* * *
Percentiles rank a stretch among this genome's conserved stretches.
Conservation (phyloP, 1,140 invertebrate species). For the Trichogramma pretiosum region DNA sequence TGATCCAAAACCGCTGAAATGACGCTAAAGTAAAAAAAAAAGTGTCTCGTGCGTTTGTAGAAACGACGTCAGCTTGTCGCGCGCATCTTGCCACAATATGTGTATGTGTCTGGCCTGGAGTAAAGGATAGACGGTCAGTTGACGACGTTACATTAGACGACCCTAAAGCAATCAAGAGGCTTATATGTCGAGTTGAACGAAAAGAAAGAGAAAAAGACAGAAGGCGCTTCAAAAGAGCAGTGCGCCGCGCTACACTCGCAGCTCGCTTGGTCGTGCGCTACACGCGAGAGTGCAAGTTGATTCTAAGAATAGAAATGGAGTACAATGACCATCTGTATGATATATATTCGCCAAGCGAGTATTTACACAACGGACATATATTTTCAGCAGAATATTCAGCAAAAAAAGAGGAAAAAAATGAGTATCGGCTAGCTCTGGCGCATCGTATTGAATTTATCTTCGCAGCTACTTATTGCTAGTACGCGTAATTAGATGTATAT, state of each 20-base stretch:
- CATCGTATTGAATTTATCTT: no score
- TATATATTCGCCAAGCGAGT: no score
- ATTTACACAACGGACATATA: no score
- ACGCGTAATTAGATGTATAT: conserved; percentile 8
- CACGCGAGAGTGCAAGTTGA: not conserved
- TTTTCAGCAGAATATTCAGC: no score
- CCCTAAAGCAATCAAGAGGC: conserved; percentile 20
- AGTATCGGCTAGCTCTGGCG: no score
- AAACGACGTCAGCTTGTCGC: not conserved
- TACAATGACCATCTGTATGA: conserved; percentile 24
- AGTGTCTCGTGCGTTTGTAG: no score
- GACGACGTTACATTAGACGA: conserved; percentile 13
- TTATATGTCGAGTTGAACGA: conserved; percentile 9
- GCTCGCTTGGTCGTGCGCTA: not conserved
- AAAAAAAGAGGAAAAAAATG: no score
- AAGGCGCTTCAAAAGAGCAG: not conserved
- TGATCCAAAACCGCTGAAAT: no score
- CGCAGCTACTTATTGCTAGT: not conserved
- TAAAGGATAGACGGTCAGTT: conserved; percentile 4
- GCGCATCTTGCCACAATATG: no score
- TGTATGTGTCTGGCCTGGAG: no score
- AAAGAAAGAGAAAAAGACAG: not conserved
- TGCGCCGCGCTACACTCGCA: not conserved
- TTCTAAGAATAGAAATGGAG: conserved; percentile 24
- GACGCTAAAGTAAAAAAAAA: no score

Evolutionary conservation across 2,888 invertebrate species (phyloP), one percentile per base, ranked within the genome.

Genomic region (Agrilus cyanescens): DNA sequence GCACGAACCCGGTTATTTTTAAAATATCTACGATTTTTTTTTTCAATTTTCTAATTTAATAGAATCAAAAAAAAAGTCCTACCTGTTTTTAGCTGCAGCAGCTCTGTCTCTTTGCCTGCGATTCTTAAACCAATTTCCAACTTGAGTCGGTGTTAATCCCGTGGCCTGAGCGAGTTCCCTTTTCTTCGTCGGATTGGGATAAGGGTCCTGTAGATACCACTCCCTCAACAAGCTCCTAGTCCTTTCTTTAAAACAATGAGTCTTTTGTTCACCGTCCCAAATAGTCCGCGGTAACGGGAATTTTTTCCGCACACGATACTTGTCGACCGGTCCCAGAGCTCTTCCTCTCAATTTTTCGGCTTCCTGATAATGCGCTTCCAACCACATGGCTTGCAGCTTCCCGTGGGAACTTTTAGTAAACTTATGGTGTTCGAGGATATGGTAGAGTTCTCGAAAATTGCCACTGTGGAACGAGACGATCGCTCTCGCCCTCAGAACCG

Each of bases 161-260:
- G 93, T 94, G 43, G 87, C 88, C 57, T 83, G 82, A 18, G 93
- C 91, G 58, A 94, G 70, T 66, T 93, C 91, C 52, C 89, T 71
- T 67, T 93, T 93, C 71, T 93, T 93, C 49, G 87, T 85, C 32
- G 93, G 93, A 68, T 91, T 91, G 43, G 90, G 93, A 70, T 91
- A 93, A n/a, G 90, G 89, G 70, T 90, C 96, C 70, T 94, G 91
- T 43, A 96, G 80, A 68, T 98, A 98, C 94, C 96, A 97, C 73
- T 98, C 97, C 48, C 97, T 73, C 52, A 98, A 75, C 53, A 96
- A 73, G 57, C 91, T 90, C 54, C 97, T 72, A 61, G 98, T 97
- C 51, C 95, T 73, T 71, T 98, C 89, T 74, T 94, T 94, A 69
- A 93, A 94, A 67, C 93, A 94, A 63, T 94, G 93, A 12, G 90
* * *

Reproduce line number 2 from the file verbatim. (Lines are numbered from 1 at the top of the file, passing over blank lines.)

Conservation (phyloP, 1,140 invertebrate species). For the Trichogramma pretiosum region DNA sequence TGATCCAAAACCGCTGAAATGACGCTAAAGTAAAAAAAAAAGTGTCTCGTGCGTTTGTAGAAACGACGTCAGCTTGTCGCGCGCATCTTGCCACAATATGTGTATGTGTCTGGCCTGGAGTAAAGGATAGACGGTCAGTTGACGACGTTACATTAGACGACCCTAAAGCAATCAAGAGGCTTATATGTCGAGTTGAACGAAAAGAAAGAGAAAAAGACAGAAGGCGCTTCAAAAGAGCAGTGCGCCGCGCTACACTCGCAGCTCGCTTGGTCGTGCGCTACACGCGAGAGTGCAAGTTGATTCTAAGAATAGAAATGGAGTACAATGACCATCTGTATGATATATATTCGCCAAGCGAGTATTTACACAACGGACATATATTTTCAGCAGAATATTCAGCAAAAAAAGAGGAAAAAAATGAGTATCGGCTAGCTCTGGCGCATCGTATTGAATTTATCTTCGCAGCTACTTATTGCTAGTACGCGTAATTAGATGTATAT, state of each 20-base stretch: